Most adults, and even children, spend several hours a day on electronic devices, taxing the eyes. In addition, the eyes are the only organ, other than the skin, that is directly exposed to sunlight; so they must work extra hard to counteract all the harmful rays that can cause damage.
Oxidative stress is the damage to cells caused by environmental factors, solar radiation or chemicals. The retina, located in the back of the eye, is lined with light-sensitive tissue that captures light from the lens and converts it into neural signals, which are then transmitted to the brain through the optic nerve for eyesight. The retina, composed of one of the most metabolically active tissues in the human body, is subject to oxidative stress due to this activity. When the tissues in the retina undergo prolonged stimulation by light, it can cause light-induced damage to the retinal cells.
The macula, a small yellow mass in the center of the retina, is the chief provider for color vision and the ability to see fine details. This structure contains two main carotenoids or pigments, lutein and zeaxanthin, which absorb harmful ultraviolet and blue light that enter the eye. They serve as “internal sunglasses,” acting as a filter to reduce damage to the eye from harmful light.
Carotenoids are pigments produced by plants and they serve two key roles. They absorb light energy for use and, as antioxidants, they deactivate free radicals. The presence of carotenoids are what give the macula its yellow color. Concentrations of lutein and zeaxanthin are five times higher in the macula region than in other parts of the retina. Aside from filtering harmful light, they also serve as antioxidants and anti-inflammatory agents, helping to prevent oxidative stress.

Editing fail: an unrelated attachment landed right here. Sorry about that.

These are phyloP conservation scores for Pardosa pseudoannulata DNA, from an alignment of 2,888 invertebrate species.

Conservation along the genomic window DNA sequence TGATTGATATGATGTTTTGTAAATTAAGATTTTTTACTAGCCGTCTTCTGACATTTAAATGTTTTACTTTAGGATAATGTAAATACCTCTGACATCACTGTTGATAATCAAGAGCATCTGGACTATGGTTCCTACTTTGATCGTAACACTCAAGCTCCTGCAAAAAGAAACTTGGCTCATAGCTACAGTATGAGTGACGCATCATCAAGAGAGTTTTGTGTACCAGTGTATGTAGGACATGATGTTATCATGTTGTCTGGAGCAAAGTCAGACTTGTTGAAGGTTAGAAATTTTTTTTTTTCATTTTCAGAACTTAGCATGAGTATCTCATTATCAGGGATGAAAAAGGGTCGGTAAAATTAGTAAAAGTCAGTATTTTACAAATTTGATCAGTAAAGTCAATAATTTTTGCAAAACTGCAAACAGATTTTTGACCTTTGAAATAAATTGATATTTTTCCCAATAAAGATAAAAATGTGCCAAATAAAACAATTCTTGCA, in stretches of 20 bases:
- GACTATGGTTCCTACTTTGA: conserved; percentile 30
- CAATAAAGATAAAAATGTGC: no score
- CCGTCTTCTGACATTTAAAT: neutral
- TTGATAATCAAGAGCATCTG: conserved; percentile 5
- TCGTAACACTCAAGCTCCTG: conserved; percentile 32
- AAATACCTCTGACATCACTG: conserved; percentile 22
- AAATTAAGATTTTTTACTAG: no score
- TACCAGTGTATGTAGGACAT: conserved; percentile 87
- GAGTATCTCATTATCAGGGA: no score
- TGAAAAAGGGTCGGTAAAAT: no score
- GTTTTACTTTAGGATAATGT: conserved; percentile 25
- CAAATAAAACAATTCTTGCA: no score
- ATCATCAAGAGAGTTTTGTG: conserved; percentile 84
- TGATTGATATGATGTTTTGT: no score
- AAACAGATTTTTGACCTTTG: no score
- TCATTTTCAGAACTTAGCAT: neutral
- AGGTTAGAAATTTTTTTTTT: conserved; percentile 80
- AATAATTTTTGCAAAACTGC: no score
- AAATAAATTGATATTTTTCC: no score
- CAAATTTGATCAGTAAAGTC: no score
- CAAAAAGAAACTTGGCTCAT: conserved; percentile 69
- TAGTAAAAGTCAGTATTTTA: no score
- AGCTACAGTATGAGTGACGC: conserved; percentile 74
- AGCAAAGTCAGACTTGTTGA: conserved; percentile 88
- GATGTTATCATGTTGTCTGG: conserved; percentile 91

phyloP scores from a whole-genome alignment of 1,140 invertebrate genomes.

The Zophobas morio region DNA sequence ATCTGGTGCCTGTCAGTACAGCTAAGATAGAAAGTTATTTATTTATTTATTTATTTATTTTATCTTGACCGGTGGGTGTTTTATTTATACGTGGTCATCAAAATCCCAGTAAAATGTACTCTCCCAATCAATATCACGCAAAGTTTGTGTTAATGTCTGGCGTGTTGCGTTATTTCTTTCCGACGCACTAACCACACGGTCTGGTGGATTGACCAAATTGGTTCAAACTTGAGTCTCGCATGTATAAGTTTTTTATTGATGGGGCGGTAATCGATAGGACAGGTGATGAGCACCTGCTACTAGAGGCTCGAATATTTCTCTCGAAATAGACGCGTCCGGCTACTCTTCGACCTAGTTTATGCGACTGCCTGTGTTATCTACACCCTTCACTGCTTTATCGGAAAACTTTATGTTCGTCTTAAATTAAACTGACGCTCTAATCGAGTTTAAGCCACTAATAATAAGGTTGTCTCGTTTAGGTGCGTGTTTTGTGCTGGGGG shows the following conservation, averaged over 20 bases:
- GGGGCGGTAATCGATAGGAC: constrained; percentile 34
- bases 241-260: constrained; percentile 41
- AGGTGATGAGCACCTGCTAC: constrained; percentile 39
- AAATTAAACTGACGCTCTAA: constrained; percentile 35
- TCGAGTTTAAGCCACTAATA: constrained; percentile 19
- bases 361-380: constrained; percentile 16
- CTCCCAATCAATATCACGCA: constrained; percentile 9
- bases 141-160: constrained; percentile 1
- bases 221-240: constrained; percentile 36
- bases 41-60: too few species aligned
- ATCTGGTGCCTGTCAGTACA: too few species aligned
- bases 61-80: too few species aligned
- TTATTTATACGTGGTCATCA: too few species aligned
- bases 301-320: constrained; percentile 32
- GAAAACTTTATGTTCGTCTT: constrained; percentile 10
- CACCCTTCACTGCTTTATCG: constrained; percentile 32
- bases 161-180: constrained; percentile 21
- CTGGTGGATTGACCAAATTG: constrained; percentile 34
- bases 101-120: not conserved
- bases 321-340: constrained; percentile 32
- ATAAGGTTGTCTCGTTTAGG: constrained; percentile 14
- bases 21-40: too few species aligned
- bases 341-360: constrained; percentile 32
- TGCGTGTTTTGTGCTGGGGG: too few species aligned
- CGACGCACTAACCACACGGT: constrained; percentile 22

Docosahexaenoic acid (DHA) is the primary structural fatty acid of the gray matter of the brain and the retina. Many DHA fatty acids on the retina are easily oxidized by light stimulation with daily overuse of the eyes, thus causing the retina to become inflamed. The human body has many ways to fight this light-induced oxidative stress. Vitamin E, lutein and zeaxanthin are the most important nutrients in these protective mechanisms. Providing the proper tools for the body to work with is essential for all forms of natural health. DHA fatty acid and carotenoid levels can be increased through the diet.
Incorporating more foods with nutrients like DHA, carotenoids and vitamin E into the diet can increase their levels in the cells. The National Nutrition Survey found that the average adult consumes only 68% of the recommended amount vitamin E. Studies have shown that the daily intake of nuts is less than 30% of the recommended amount and the daily intake of vegetables is only 60% of the recommended amount. Insufficient amounts of carotenoids and vitamin E in the diet will result in a deficiency.
Foods high in DHA fatty acids include wild-caught salmon and fatty fish like mackerel and sardines, flaxseeds, walnuts, pumpkin seeds and olive oil. Vitamin E is an important antioxidant in the human body as it neutralizes free radicals that can damage cells. Vitamin E also has anti-inflammatory properties. Nuts are a good source of vitamin E and it is beneficial to eat vitamin E in all of its different forms. In a study in the Journal of the American Medical Association, regular consumption of nuts every week can reduce the risk of Age-Related Macular Degeneration.
To improve the symptoms of eye strain and fatigue, nutritionists recommend incorporating nuts into the diet. This will increase the levels of vitamin E and to protect the eyes. A 20-gram pack of almonds can provide almost 40% of the recommended amount of vitamin E. Eating a diet with the recommended daily amounts of lutein, zeaxanthin and vitamin E can improve eye health.
Green, leafy vegetables and fruit contain high levels of lutein and zeaxanthin. Dandelion greens are especially high in these carotenoids and are recommended for maintaining eye health. Vegetables like kale, spinach, broccoli and orange vegetables and fruits like oranges, nectarines and squash also contain high levels of the two carotenoids. Egg yolk, corn and the dried fruit of Lycium barbarum (goji berry) have high levels of lutein and zeaxanthin as well. Foods high in vitamin E include eggs, avocados and a variety of nuts like sunflower seeds, almonds, peanuts and hazelnuts.
Our eyes are the workhorses for so many of our daily activities. It is important not to overlook their health. Incorporating more carotenoids and vitamin E into your diet will help them perform better and last longer, so it is well worth the extra consideration in planning your grocery list.